Retailers have teased and rolled out online deals for days, even weeks, but the real Black Friday is here.
Mining customer data guides the way to better, more relevant web sites
Marketing’s traditionally been an art, but online, increasingly, it’s a science. Web retailers don’t need to wait for a season’s sales reports to figure out whether their advertising is bringing in shoppers, or if the green jacket is selling better than the blue model is. In fact, depending on the data-compiling system they have in place, they don’t have to wait for more than a few hours-even a few minutes-to get an idea. The technology that makes that possible for online marketers is web analytics.
Web analytics, available as licensed software and as a web-based service hosted by the vendor, collects data on visitors’ behavior on a site, including which search engine or other referral source as well as which campaign brought them to the site. Data gleaned from analytics can tell a retailer which shopping engines or ad campaigns deliver the most customers, what and how much customers bought, what they looked at but didn’t buy, at what point they exited the site and much more.
Earning its keep
That data is typically captured by cookies-pieces of text sent by a server to a web browser-that track customer behavior on the site. The proliferation of web analytics has put data rather than experience or just educated guessing at the center of online retailers’ marketing and merchandising decisions. And the recent release by search engine Google of a free web analytics tool aimed specifically at allowing online marketers to track the performance of their search marketing campaigns on Google and other search engines has put the basics of web analytics within reach of any web retailer and spread the use of analytics to a much broader swath of web site operators.
It’s on the key metric of conversion that web analytics has been earning its keep in retail. Boosting the rate of conversion tops the to-do list at virtually every online retailer, and analytics has emerged as a key tool for not only measuring but also managing conversion rates.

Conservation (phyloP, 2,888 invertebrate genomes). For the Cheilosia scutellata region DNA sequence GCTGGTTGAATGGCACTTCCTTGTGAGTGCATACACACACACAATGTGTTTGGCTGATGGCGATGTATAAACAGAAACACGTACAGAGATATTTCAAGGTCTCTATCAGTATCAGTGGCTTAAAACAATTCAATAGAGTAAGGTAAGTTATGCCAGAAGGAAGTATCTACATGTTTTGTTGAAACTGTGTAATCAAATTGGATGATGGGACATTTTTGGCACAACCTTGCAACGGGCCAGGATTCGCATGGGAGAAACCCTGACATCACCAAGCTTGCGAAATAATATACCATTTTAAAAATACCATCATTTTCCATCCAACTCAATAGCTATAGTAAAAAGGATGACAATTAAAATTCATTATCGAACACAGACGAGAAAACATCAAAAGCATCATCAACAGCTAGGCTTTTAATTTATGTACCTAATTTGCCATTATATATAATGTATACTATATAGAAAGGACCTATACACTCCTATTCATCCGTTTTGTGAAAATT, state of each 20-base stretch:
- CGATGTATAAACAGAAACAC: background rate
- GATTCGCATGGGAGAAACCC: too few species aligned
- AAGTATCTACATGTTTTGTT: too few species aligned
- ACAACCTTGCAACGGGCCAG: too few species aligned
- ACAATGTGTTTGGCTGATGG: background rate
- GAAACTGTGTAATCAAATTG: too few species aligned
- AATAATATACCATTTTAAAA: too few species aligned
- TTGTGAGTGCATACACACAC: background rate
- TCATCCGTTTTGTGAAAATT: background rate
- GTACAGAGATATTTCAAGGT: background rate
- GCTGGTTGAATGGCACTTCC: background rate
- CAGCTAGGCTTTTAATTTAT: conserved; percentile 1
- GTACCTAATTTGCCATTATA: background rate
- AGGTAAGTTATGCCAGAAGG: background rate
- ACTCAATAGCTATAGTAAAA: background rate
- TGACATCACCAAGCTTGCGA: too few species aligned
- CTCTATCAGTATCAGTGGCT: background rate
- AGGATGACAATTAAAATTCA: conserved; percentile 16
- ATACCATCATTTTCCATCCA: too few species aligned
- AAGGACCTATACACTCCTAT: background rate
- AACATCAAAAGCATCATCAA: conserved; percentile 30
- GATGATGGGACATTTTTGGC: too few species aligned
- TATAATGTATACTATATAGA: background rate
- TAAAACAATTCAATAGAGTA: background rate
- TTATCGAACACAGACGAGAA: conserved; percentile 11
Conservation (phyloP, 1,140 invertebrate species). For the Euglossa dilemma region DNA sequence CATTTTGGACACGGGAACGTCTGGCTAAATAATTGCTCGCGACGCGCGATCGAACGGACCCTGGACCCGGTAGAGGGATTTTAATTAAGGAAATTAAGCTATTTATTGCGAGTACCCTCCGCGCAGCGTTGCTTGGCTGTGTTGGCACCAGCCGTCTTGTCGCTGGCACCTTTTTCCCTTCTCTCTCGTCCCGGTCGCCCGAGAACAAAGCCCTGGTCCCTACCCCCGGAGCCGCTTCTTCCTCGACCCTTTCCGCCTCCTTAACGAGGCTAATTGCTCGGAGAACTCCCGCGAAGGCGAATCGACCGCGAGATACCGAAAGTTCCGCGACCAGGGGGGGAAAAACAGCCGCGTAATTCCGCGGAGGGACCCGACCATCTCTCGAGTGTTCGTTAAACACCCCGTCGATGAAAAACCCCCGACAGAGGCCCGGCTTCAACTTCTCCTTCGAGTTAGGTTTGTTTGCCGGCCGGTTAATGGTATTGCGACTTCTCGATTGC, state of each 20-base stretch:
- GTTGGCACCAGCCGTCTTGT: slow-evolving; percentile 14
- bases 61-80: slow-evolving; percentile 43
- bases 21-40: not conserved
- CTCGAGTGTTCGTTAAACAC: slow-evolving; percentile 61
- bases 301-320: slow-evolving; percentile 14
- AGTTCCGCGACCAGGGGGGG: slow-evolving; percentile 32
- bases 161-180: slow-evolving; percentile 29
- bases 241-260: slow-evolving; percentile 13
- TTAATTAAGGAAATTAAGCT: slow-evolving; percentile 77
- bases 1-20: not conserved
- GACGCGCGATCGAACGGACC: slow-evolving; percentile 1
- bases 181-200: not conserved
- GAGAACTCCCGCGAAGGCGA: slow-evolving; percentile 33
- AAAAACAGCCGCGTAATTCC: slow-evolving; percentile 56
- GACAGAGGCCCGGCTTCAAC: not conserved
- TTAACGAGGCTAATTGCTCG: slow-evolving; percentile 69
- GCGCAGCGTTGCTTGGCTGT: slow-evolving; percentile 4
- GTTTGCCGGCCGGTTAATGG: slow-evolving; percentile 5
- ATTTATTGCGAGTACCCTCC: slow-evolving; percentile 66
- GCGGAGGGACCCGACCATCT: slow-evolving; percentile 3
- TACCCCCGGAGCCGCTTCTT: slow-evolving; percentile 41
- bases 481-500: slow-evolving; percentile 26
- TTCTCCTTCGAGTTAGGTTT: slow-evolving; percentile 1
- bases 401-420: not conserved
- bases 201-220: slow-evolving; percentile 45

While the meaning of conversion statistics is widely understood by online retailers, web analytics can also track virtually every other aspect of a customer’s interaction with a site. A recent survey by The E-Tailing Group found that 46% of online retailers queried rated conversions as an important use of their web analytics package, which ranked conversion analysis as the single most critical use of analytics.
41% said tracking shopping cart abandonment was an important use of web analytics, while 40% cited search marketing, 35% mentioned measuring the user experience, and 32% use analytics to track visits to specific landing pages they’ve set up for search marketing.
30% use analytics data to refine site navigation, 28% to increase average order values, 20% mine analytics to find new product opportunities, and 17% use analytics to check the effectiveness of the category and product classifications on their sites. 13% look to analytics data to help reduce return rates and 10% to test the effectiveness of e-mail promotional landing pages.
Lost cross-selling and upselling data